NOSTALGIA: We had more backbone during the war

The letter of commendation from the Southern Railway management. It took two months to send it.
The letter of commendation from the Southern Railway management. It took two months to send it.
10 things you'll remember if you grew up in Portsmouth

10 things you’ll remember if you grew up in Portsmouth

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Do you remember last year when a Second World War bomb was found in the harbour mud and much of southern Portsmouth was closed down?

It was not always like that however, such as during the Second World War when the authorities had a little more spine to them.

Driver JC Riley.

Driver JC Riley.

On the night of August 25/26, 1940, a German bomber dropped a delayed action high explosive bomb.

It landed near Green Lane crossing close to Hilsea gasworks.

It lay buried deep in a crater awaiting the very brave UXB boys.So what to do?

Two volunteers were called upon and the pair who came forward were Driver JC Riley and Fireman William Durrant of Fratton Locomotive Department.

Fireman Bill Durrant

Fireman Bill Durrant

They were asked to place a trainload of coal wagons alongside the crater located on the down side of the tracks.

This enabled the up line to be used for reversible working, so up and down trains used the up line only with a pilot man.

The operation was a complete success, so much so that the two railwaymen were invited along to the BBC to be interviewed on the radio (sorry, wireless) and paid the princely sum of one guinea (21 shillings or £1.05) including expenses.

They also received a letter of commendation, although two months later, from Southern Railway's top brass.

The line was re-opened to full working a few days later whereas today it would have taken a month of Sundays as we know.

• My article on the pom-pom guns used on warships to shoot down attacking planes, featured on Friday, April 13, bought memories flooding back for Ted Saunders, of Portchester. 

He tells me that but for a ‘block’ on the guns there could have been many cases of ‘friendly fire’ against their own ship, the one the guns were firing from!

He tells me: 'As part of my apprenticeship I worked in the gun shop in Portsmouth Dockyard.

'One of the tasks I was given after some training was to go on to the ships where these guns were fitted with my instructor.

'We had to mark out the cams [a rotating or sliding piece in a mechanical linkage used to transform rotary motion into linear motion] to stop the guns firing at certain points.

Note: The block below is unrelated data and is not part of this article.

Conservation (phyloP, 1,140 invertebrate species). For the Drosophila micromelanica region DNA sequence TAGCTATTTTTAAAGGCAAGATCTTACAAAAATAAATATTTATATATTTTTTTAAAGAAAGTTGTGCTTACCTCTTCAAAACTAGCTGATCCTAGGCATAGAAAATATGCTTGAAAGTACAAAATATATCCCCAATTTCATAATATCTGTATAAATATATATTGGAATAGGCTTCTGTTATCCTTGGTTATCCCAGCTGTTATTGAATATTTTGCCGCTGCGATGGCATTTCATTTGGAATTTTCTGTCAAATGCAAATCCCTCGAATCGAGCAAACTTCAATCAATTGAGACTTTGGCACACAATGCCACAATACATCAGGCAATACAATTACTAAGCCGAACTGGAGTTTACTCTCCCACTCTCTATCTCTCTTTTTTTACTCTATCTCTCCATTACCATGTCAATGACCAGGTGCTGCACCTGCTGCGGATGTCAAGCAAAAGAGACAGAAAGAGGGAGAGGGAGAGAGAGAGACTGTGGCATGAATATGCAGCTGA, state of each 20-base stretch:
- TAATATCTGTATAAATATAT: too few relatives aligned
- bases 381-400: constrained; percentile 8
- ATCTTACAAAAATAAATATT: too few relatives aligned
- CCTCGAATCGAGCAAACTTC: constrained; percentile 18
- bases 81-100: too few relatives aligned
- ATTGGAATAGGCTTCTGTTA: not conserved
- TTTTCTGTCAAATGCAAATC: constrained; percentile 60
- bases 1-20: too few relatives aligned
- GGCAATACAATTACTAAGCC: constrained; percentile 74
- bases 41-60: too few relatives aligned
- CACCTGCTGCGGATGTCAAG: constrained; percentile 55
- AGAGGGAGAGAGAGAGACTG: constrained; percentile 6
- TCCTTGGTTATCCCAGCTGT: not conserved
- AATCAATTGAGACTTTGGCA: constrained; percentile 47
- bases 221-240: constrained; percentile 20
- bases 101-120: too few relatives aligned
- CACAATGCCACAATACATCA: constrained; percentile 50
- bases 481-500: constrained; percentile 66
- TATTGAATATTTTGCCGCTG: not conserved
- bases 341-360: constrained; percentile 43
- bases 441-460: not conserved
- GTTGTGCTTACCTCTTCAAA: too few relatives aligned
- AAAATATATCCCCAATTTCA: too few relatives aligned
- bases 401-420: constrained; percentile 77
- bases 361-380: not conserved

'If this had not been done, in the gun crews' eagerness to shoot enemy planes down, they may have shot the ship's mast, funnel or even the bridge to bits as they trained the gun mounting around following the attacking aircraft.'

Ted continues: 'We would fit a steel blank on the gun mounting, train the gun mounting around and mark on the blank where obstructions were so that anything they did not want shot to pieces, wasn’t.

'We would then take the blank back to the gun shop and machine it so that the gun could only fire when it was clear of any parts of the ship.

'We machined a groove in the blank that a probe followed and as the gun was fired electrically the probe switched the power off when the gun was pointing at a part of the ship you wanted to keep,' Ted adds.

As you can imagine these guns could be trained very quickly so the gunner had no time to consider the things he should not have been shooting at. Therefore, some sort of cut-out or 'block' was needed to restrict the guns' movement.

I expect things are very different nowadays, and no doubt it's all controlled by computers.

One final note on these guns comes from my ex-naval colleague Barry Jefferies.

He tells me that when having a practice session a plane would fly past towing a conical shape with a balloon attached a few hundred yards behind it.

One day the bullets went a little too close to the tail of the plane and the pilot radioed down: ‘Oi! Tell those gunners I'm towing this flipping thing not pushing it!"